Pending habeas corpus petition. In December 2008, Quezada filed the pending habeas corpus petition, alleging the recantation by, and the coercion of, Salcedo, and the confession by Caraballo.2 As refined in the pending motion and the supporting memorandum of law, Quezada endeavors to meet the requirements for a second habeas corpus petition by contending that the newly discovered evidence shows two constitutional errors: conviction on the basis of Salcedo's perjured testimony, citing Sanders v. Sullivan, 863 F.2d 218 (2d Cir.1988), and pretrial suppression of impeaching evidence, citing Brady v. Maryland, 373 U.S. 83 (1963), and Giglio v. United States, 405 U.S. 150 (1972). Upon the joint request of Quezada and the State, the petition was transferred to this Court for consideration of the pending motion for leave to file the petition in the District Court.3
I. Is the Petition a “Second” Petition?
Although not raised by either party, Quezada's motion presents an initial issue of whether his habeas corpus petition is really a “second” petition within the meaning of 28 U.S.C. § 2244(b). Only a petition that is truly “second” (or successive) requires the permission of a court of appeals for filing in a district court. See id. § 2244(b)(3). The issue arises because of the dismissal of Quezada's first petition as untimely and some uncertainty concerning our case law with respect to dismissal of untimely habeas corpus petitions.
Before considering that case law, we outline the basic principles concerning “second” (or successive) habeas corpus petitions. AEDPA requires the permission of a court of appeals to file a second or successive habeas corpus petition in a district court. Id. A petition is second or successive if a prior petition “raising claims regarding the same conviction or sentence[ ] has been decided on the merits.” Corrao v. United States, 152 F.3d 188, 191 (2d Cir.1998). Generally, a petition dismissed as time-barred is considered a decision on the merits. See Murray v. Greiner, 394 F.3d 78, 81 (2d Cir.2005); see also Villanueva v. United States, 346 F.3d 55, 58 (2d Cir.2003) (motion under 28 U.S.C. § 2255 considered second or successive if prior motion dismissed as untimely).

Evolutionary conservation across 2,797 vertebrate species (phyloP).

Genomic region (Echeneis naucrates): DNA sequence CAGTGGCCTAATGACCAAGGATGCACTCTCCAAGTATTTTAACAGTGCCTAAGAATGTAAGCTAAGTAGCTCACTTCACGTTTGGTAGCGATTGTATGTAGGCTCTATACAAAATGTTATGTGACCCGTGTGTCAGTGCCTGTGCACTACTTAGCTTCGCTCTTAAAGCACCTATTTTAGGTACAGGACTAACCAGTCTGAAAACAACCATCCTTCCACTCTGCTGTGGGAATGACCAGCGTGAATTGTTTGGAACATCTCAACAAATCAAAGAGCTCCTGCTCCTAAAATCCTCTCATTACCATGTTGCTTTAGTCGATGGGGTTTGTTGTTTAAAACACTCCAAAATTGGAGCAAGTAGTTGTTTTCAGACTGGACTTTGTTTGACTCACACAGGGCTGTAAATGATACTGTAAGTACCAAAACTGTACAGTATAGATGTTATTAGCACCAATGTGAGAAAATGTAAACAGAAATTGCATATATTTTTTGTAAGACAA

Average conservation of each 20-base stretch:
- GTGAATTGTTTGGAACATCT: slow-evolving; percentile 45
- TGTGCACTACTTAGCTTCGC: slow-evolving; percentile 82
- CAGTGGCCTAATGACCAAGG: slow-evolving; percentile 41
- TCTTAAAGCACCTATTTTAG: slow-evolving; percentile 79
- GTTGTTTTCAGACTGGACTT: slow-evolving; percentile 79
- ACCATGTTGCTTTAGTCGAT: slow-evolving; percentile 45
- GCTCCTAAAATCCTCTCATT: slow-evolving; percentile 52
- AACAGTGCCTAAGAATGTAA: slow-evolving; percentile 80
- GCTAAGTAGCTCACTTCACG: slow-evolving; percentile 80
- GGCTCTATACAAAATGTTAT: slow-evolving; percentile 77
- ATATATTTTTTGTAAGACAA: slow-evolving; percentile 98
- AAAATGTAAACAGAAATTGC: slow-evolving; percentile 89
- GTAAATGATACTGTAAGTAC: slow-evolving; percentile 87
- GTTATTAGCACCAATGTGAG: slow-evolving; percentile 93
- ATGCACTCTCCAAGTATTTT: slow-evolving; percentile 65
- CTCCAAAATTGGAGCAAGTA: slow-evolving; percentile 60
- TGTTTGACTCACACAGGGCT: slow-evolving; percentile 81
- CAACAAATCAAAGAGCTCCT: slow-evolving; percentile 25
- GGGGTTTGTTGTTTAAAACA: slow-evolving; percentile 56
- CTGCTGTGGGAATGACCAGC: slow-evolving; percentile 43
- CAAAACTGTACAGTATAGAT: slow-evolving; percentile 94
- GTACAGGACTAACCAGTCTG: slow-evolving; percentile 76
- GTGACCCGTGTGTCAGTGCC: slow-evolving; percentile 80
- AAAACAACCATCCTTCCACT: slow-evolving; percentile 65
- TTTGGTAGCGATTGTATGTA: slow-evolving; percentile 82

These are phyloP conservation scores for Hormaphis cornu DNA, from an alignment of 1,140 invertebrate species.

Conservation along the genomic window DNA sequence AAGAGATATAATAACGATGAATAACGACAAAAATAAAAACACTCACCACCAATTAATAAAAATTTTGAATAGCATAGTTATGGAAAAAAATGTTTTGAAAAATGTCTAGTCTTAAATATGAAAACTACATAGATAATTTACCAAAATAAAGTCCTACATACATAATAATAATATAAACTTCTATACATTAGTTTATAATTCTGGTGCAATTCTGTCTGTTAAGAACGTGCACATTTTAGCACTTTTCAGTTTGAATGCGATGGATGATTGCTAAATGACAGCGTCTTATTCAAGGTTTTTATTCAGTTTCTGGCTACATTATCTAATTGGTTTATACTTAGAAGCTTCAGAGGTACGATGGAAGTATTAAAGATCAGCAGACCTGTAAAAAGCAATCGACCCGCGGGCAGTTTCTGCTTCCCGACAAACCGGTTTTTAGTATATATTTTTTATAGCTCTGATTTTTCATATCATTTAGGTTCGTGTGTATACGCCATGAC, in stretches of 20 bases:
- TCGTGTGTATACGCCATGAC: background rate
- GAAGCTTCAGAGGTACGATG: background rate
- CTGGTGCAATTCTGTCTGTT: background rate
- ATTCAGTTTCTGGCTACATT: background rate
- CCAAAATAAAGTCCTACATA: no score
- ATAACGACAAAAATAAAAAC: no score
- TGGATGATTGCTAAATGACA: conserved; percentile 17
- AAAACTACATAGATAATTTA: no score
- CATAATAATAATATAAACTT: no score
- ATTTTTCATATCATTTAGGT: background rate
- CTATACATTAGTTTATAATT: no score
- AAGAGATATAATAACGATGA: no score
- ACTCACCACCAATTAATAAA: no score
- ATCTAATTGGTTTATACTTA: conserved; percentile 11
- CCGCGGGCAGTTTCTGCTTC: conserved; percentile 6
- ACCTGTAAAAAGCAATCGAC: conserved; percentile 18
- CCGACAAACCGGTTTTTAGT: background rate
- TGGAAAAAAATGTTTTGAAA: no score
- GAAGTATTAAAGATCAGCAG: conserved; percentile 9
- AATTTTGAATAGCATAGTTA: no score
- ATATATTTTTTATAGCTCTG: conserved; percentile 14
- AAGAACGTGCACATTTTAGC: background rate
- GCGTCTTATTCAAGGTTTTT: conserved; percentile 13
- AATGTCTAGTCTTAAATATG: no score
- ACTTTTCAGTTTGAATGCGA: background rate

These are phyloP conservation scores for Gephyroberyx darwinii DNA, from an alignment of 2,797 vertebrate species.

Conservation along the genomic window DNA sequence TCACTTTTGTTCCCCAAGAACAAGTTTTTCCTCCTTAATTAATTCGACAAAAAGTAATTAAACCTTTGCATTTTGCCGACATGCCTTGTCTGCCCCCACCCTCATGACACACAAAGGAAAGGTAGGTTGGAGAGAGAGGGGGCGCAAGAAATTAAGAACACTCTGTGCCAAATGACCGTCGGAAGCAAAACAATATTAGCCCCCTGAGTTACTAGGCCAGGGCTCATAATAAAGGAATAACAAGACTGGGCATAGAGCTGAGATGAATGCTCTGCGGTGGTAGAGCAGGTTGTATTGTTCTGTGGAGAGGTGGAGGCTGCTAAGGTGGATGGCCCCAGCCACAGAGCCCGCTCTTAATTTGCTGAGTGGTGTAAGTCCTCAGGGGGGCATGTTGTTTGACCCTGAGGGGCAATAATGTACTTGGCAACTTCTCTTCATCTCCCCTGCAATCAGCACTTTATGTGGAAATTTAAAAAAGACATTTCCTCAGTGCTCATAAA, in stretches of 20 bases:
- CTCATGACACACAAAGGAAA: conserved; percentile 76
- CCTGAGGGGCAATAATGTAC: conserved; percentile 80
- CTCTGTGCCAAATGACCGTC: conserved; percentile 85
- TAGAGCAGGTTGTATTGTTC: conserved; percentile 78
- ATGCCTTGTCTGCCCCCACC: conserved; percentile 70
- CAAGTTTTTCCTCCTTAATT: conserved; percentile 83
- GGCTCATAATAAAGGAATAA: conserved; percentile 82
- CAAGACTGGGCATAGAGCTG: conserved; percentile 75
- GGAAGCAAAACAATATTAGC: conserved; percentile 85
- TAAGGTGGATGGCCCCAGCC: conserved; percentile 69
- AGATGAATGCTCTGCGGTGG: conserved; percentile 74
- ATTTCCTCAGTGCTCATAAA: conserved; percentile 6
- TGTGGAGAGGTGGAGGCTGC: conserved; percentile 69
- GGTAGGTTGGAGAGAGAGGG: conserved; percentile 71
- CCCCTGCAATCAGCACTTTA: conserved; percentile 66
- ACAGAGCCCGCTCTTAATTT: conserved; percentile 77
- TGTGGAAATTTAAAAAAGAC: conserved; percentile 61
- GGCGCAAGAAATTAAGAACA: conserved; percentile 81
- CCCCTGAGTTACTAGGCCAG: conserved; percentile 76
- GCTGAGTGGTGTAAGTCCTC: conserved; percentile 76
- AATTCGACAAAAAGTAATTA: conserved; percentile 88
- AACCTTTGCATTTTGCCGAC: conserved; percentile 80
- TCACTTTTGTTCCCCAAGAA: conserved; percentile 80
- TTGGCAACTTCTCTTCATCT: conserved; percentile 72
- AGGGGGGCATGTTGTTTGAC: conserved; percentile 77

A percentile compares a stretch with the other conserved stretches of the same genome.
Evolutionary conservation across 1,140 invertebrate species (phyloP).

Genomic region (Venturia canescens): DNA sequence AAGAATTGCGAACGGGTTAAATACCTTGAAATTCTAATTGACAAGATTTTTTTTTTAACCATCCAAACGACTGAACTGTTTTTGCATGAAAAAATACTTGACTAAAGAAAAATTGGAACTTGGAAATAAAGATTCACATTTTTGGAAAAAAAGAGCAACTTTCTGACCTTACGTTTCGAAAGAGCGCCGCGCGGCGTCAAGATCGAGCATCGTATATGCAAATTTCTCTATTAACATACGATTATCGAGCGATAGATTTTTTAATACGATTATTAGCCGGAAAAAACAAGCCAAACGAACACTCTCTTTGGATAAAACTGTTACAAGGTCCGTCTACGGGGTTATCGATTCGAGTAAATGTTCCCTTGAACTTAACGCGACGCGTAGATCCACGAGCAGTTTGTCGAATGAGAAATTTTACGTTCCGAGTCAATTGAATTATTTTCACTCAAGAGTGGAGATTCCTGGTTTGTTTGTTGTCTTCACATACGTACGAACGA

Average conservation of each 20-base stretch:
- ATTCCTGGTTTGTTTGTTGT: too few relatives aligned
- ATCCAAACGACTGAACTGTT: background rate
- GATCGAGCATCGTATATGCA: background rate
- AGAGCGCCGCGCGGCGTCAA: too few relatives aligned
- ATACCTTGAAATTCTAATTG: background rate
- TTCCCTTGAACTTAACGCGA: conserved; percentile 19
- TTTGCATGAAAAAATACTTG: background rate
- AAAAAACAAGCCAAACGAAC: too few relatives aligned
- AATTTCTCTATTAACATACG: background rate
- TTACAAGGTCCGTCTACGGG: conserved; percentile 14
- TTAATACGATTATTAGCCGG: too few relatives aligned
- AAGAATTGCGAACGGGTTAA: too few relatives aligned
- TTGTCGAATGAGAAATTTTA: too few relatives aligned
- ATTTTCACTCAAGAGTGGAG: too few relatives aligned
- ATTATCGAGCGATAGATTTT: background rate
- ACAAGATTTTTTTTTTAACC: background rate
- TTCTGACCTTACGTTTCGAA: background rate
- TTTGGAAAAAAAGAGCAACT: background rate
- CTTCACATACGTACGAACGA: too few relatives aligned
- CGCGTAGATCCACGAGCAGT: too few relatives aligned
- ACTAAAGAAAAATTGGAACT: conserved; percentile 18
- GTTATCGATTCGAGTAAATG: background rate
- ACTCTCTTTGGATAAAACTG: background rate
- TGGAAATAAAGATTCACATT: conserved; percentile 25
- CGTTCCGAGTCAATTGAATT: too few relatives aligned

Prior to Murray, however, we had cast some doubt on an absolute rule that dismissal of a time-barred petition always rendered a subsequent petition second or successive. In Muniz v. United States, 236 F.3d 122 (2d Cir.2001), we considered a motion to file a second collateral attack following the dismissal of a first collateral attack as time-barred under unusual circumstances. AEDPA's one-year limitations period, applicable to collateral attacks filed by both state prisoners under 28 U.S.C. § 2254 and federal prisoners under 28 U.S.C. § 2255, became effective on April 24, 1996. In Peterson v. Demskie, 107 F.3d 92, 93 (2d Cir.1997), we ruled that as to convictions that became final before the effective date of AEDPA, a habeas corpus petition would be timely if filed within a reasonable time after the effective date. Relying on Peterson, the District Court dismissed Muniz's section 2255 motion as untimely, ruling that the filing eleven months after the effective date of AEDPA was unreasonable. See Muniz v. United States, 97 Civ. 2105 (S.D.N.Y.1998). Less than ten days later, we replaced the Peterson “reasonable time” approach with a clear-cut rule that collateral attacks on convictions that became final before AEDPA would be deemed timely if filed within one year of AEDPA's effective date. See Ross v. Artuz, 150 F.3d 97 (2d Cir.1998). Muniz's section 2255 motion had in fact been filed just prior to the end of the one-year interval allowed by Ross.
Instead of filing a notice of appeal from the dismissal of her section 2255 motion within the 60 days allowed where the United States is a party, see Fed. R.App. P. 4(a)(1)(B), Muniz returned to the District Court and filed within 60 days of the dismissal an Application for a Certificate of Appealability (“COA”), which the District Court denied. On a purported appeal from that denial, we dismissed the appeal for lack of a timely notice of appeal from the previous order that had dismissed her section 2255 motion. See Muniz v. United States, No. 98-2995 (2d Cir. Jan. 8, 1999). Since that decision, however, we have ruled that an application for a COA, filed within the time for appeal from a denial of a collateral attack, should be construed as a notice of appeal, see Marmolejo v. United States, 196 F.3d 377, 378 (2d Cir.1999), a result that would have rendered timely Muniz's appeal from the denial of her application for COA.